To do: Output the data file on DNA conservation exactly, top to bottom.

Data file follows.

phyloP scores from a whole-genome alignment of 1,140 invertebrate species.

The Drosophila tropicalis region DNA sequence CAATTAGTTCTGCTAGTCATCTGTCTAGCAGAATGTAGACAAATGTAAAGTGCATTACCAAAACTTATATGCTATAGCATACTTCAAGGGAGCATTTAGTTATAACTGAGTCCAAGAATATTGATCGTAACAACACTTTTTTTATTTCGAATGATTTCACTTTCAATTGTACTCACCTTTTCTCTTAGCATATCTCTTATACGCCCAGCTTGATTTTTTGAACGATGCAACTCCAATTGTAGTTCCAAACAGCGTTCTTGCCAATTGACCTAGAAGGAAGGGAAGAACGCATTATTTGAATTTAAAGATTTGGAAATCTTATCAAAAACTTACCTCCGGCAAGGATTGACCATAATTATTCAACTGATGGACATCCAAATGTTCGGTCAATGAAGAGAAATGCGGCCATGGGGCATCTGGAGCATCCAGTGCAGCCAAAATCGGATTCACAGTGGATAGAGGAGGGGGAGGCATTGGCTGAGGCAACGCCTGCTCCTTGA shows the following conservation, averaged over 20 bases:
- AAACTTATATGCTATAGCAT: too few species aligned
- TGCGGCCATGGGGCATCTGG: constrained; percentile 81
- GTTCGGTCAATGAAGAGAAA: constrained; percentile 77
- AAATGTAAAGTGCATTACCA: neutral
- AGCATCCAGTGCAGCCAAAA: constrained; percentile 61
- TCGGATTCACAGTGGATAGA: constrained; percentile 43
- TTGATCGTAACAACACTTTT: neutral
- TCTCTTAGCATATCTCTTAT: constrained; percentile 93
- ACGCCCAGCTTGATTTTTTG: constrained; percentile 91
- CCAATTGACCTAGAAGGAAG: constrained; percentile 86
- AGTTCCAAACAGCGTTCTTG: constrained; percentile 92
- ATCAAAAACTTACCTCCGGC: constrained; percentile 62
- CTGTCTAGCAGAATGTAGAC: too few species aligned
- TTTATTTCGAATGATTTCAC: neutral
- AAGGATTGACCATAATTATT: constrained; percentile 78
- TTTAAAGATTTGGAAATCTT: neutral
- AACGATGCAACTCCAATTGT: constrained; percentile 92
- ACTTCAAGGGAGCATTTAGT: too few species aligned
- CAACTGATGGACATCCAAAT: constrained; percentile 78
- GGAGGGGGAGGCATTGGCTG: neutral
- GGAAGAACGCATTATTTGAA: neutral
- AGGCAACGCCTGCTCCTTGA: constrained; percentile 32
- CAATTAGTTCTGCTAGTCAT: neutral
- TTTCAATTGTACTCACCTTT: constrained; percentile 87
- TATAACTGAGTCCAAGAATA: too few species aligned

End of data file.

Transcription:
phyloP scores from a whole-genome alignment of 1,140 invertebrate species.

The Drosophila tropicalis region DNA sequence CAATTAGTTCTGCTAGTCATCTGTCTAGCAGAATGTAGACAAATGTAAAGTGCATTACCAAAACTTATATGCTATAGCATACTTCAAGGGAGCATTTAGTTATAACTGAGTCCAAGAATATTGATCGTAACAACACTTTTTTTATTTCGAATGATTTCACTTTCAATTGTACTCACCTTTTCTCTTAGCATATCTCTTATACGCCCAGCTTGATTTTTTGAACGATGCAACTCCAATTGTAGTTCCAAACAGCGTTCTTGCCAATTGACCTAGAAGGAAGGGAAGAACGCATTATTTGAATTTAAAGATTTGGAAATCTTATCAAAAACTTACCTCCGGCAAGGATTGACCATAATTATTCAACTGATGGACATCCAAATGTTCGGTCAATGAAGAGAAATGCGGCCATGGGGCATCTGGAGCATCCAGTGCAGCCAAAATCGGATTCACAGTGGATAGAGGAGGGGGAGGCATTGGCTGAGGCAACGCCTGCTCCTTGA shows the following conservation, averaged over 20 bases:
- AAACTTATATGCTATAGCAT: too few species aligned
- TGCGGCCATGGGGCATCTGG: constrained; percentile 81
- GTTCGGTCAATGAAGAGAAA: constrained; percentile 77
- AAATGTAAAGTGCATTACCA: neutral
- AGCATCCAGTGCAGCCAAAA: constrained; percentile 61
- TCGGATTCACAGTGGATAGA: constrained; percentile 43
- TTGATCGTAACAACACTTTT: neutral
- TCTCTTAGCATATCTCTTAT: constrained; percentile 93
- ACGCCCAGCTTGATTTTTTG: constrained; percentile 91
- CCAATTGACCTAGAAGGAAG: constrained; percentile 86
- AGTTCCAAACAGCGTTCTTG: constrained; percentile 92
- ATCAAAAACTTACCTCCGGC: constrained; percentile 62
- CTGTCTAGCAGAATGTAGAC: too few species aligned
- TTTATTTCGAATGATTTCAC: neutral
- AAGGATTGACCATAATTATT: constrained; percentile 78
- TTTAAAGATTTGGAAATCTT: neutral
- AACGATGCAACTCCAATTGT: constrained; percentile 92
- ACTTCAAGGGAGCATTTAGT: too few species aligned
- CAACTGATGGACATCCAAAT: constrained; percentile 78
- GGAGGGGGAGGCATTGGCTG: neutral
- GGAAGAACGCATTATTTGAA: neutral
- AGGCAACGCCTGCTCCTTGA: constrained; percentile 32
- CAATTAGTTCTGCTAGTCAT: neutral
- TTTCAATTGTACTCACCTTT: constrained; percentile 87
- TATAACTGAGTCCAAGAATA: too few species aligned